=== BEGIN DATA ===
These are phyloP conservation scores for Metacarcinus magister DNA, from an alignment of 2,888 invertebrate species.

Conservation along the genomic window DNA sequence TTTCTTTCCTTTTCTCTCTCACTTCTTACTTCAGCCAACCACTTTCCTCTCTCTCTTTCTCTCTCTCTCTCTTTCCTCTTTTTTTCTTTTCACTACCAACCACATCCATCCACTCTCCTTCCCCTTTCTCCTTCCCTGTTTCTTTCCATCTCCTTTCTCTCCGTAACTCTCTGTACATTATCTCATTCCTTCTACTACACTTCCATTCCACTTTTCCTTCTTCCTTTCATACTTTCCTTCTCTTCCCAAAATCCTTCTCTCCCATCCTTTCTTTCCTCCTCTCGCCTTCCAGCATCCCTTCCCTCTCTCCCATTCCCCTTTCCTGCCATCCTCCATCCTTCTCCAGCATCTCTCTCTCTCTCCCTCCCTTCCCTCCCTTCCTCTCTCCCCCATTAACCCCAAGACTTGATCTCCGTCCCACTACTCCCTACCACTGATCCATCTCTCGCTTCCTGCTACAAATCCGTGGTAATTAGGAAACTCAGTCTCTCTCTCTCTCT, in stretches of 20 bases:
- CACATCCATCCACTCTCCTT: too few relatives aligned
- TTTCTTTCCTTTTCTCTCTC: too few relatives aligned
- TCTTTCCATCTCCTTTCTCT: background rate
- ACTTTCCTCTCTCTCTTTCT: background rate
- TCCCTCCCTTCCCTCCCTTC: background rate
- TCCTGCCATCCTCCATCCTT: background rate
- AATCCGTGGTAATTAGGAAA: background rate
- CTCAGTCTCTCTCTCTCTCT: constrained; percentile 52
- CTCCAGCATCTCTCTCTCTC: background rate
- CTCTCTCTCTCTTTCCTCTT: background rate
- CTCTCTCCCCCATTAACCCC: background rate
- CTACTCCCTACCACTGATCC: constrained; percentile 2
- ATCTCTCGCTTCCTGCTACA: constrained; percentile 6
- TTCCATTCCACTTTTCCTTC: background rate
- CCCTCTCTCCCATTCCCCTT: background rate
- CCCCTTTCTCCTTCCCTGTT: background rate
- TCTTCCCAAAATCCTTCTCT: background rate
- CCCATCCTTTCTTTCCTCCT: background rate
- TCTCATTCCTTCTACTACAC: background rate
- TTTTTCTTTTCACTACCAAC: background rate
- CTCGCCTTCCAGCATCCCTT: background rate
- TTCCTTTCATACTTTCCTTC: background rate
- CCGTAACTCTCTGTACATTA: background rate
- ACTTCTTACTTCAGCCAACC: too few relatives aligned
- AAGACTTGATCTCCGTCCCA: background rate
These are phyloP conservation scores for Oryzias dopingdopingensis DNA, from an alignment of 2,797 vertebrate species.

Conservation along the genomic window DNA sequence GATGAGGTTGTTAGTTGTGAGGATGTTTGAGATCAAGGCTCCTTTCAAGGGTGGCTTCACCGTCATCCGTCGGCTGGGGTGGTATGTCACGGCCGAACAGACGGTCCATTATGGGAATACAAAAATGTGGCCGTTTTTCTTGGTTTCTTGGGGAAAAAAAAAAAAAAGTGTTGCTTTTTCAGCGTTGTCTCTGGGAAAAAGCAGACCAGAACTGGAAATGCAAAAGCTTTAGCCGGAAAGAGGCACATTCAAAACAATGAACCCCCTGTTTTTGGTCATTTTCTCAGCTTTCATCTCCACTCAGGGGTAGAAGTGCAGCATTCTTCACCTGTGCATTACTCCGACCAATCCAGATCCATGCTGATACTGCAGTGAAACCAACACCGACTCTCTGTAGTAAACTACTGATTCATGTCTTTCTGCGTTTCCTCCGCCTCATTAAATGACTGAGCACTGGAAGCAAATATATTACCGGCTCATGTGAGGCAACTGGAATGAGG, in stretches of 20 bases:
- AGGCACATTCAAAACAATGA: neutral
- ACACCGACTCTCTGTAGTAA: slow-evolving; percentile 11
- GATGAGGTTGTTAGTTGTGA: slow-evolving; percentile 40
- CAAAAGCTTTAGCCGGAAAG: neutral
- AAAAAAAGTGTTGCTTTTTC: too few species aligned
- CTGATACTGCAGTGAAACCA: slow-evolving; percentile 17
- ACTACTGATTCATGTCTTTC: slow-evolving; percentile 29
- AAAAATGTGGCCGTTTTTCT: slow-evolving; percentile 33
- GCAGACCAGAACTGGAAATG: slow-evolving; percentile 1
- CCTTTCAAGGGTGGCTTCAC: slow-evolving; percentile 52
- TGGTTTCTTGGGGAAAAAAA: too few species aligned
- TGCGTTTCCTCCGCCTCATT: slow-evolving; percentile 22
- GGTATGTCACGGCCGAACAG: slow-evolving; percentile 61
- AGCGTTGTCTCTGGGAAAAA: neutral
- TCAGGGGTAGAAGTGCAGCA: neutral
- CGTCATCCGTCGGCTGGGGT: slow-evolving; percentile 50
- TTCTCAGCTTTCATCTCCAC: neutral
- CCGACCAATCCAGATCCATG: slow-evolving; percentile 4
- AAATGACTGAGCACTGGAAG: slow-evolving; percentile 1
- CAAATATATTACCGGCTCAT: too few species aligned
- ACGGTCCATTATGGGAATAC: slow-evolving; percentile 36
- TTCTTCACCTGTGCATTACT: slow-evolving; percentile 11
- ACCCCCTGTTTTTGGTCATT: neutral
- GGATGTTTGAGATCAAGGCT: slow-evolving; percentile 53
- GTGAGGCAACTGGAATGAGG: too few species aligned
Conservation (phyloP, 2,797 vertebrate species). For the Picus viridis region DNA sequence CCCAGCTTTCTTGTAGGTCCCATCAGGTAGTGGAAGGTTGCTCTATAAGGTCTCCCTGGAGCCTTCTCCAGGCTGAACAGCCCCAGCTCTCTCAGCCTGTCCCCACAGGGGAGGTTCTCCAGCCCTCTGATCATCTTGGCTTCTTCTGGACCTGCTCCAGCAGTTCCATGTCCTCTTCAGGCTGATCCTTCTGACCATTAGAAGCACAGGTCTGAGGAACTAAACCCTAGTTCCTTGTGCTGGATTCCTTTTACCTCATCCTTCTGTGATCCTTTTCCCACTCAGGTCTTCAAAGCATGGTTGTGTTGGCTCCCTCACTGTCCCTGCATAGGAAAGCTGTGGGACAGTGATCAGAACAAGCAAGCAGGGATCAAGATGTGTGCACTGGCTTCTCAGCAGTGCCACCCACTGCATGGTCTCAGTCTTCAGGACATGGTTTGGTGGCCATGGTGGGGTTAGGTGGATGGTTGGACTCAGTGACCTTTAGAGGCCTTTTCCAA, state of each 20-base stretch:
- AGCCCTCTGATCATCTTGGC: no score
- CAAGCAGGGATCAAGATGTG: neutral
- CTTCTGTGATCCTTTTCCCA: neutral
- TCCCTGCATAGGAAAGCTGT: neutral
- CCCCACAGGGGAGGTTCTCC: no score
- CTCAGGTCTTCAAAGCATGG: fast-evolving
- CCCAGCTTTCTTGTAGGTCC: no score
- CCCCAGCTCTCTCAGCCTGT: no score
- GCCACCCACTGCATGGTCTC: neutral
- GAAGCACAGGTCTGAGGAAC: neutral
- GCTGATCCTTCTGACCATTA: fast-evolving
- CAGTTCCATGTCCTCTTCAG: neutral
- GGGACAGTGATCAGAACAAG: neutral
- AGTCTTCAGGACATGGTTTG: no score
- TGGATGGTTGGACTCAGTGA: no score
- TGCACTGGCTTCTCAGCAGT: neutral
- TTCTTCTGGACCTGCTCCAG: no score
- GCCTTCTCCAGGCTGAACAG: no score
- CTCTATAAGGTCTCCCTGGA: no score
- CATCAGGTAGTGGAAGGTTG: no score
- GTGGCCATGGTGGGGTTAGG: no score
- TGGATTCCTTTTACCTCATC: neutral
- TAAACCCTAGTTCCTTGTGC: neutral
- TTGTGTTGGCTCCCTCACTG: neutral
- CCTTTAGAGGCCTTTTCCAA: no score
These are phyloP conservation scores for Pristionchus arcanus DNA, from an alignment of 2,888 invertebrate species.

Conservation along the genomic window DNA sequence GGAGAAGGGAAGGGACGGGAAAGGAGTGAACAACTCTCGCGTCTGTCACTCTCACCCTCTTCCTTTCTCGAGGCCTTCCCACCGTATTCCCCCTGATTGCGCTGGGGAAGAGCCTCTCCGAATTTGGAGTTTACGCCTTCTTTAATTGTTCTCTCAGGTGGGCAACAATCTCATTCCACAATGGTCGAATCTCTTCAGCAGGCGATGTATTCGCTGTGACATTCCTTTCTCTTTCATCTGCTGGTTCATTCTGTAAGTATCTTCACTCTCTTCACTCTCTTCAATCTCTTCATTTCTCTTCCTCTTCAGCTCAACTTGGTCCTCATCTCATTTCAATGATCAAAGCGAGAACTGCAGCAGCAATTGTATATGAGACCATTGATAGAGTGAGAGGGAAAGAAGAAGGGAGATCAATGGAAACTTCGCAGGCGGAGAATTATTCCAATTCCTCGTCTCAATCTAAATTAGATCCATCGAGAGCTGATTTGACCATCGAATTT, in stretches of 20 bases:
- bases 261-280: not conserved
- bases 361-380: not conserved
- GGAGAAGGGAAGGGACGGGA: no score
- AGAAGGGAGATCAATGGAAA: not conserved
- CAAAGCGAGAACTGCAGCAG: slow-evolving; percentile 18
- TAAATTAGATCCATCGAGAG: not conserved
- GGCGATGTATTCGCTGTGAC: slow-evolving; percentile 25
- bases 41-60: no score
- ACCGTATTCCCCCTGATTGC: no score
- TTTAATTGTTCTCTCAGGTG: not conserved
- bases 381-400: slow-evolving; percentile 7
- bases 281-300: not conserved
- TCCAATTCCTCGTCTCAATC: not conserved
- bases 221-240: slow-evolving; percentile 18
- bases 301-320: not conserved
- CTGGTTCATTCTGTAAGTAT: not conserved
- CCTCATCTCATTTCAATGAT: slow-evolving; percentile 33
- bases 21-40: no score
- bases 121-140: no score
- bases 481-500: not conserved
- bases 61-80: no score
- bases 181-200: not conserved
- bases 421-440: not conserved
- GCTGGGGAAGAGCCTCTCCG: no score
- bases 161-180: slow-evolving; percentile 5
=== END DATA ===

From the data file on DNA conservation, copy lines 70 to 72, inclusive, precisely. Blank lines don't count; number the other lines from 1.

- TGGATGGTTGGACTCAGTGA: no score
- TGCACTGGCTTCTCAGCAGT: neutral
- TTCTTCTGGACCTGCTCCAG: no score